(ATTN: UPDATES with details throughout; ADDS photo)
By Kang Yoon-seung
INCHEON, May 4 (Yonhap) -- South Korea's high borrowing costs are holding back the country's domestic demand, the director of the Asia-Pacific at the International Monetary Fund (IMF) said Thursday, although its exports are set to rebound on China's recovery.
"The effects of the past monetary policy tightening and the normalization of fiscal policy following significant stimulus last year are affecting domestic demand," Krishna Srinivasan, who heads the IMF's Asia and Pacific Department, said in a news conference on the sidelines of the 56th Annual Meeting of the Board of Governors of the Asian Development Bank in Incheon, 27 kilometers west of Seoul.
The director noted high interest rates have led to a "correction" of housing prices and it is also "a factor holding back domestic demand."
The Bank of Korea held its key rate steady at 3.5 percent last month after a rate freeze in February, as inflation appears to be easing and concerns are rising over an economic slowdown.
The South Korean central bank is scheduled to hold its monetary policy meeting later this month.
Srinivasan said growth has slowed in recent quarters in South Korea, as subdued growth of trading partners and the global semiconductor downcycle have been impacting exports.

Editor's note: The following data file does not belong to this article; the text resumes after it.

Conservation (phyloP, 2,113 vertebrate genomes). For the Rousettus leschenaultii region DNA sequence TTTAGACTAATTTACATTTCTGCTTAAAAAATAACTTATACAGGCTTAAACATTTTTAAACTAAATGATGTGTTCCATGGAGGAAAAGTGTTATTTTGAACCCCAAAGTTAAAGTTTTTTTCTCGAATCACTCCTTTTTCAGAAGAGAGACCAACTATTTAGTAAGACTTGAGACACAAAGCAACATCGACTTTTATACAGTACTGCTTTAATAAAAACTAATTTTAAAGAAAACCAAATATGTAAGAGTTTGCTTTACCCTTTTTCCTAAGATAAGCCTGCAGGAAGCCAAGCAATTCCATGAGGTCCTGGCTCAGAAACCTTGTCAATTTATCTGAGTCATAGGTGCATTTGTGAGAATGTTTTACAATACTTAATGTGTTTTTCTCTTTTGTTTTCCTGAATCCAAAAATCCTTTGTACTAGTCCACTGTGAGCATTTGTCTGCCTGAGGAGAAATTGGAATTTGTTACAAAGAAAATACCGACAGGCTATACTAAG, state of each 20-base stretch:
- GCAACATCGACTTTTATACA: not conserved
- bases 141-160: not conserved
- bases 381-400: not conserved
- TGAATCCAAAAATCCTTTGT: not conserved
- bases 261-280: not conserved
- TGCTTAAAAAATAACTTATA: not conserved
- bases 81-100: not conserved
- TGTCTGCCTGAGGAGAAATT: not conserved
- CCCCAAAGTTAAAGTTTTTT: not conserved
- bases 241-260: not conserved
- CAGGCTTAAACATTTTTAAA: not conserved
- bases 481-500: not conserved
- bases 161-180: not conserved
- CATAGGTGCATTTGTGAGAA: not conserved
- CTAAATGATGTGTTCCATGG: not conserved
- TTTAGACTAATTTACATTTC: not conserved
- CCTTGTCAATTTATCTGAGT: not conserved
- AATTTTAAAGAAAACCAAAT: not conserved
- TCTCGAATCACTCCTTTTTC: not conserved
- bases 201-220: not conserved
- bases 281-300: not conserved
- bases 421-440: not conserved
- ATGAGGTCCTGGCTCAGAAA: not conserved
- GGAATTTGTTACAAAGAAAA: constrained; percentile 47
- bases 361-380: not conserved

South Korea's chip exports came to US$6.38 billion in April, down 40 percent from a year earlier. The country's chip exports have logged an on-year decline since August last year.
Still, there is a "silver lining" for the South Korean economy, as its exports are expected to gradually recover down the road, Srinivasan said.
"China's rapid recovery, following its reopening from COVID-related restrictions, and a broadening from the initial expansion centered on domestic services should also increasingly bear positively on Korea's exports," he said.
Srinivasan said South Korea is expected to enjoy the impact of China's reopening in the second half of 2023.
"The initial stage of the recovery in China has been led by consumption and services. In the second half of the year, you will see a change from consumption and services to more manufacturing, important for other companies, including from Korea," he said. "Korea will see the impact of China's sharp recovery."
"And industry experts expect an improvement in the semiconductor cycle later in the year, which will have clear benefits for Korea's exports," the director added.
Srinivasan also said while the debt situation of Asia's No. 4 economy is "pretty good," the country needs to build "fiscal buffers" to cope with long-term challenges, including the aging population.
He was referring to the country's efforts to adopt a fiscal rule that caps its deficit to 3 percent of the country's gross domestic product.
"If that comes to fruition, I think it improves the fundamentals of Korea even more. It makes the fiscal stance credible," he said.
Last month, the IMF trimmed its 2023 economic growth outlook for South Korea to 1.5 percent amid uncertainties in the global financial market. It marked a 0.2 percentage-point drop from the Washington-based organization's estimate in January.
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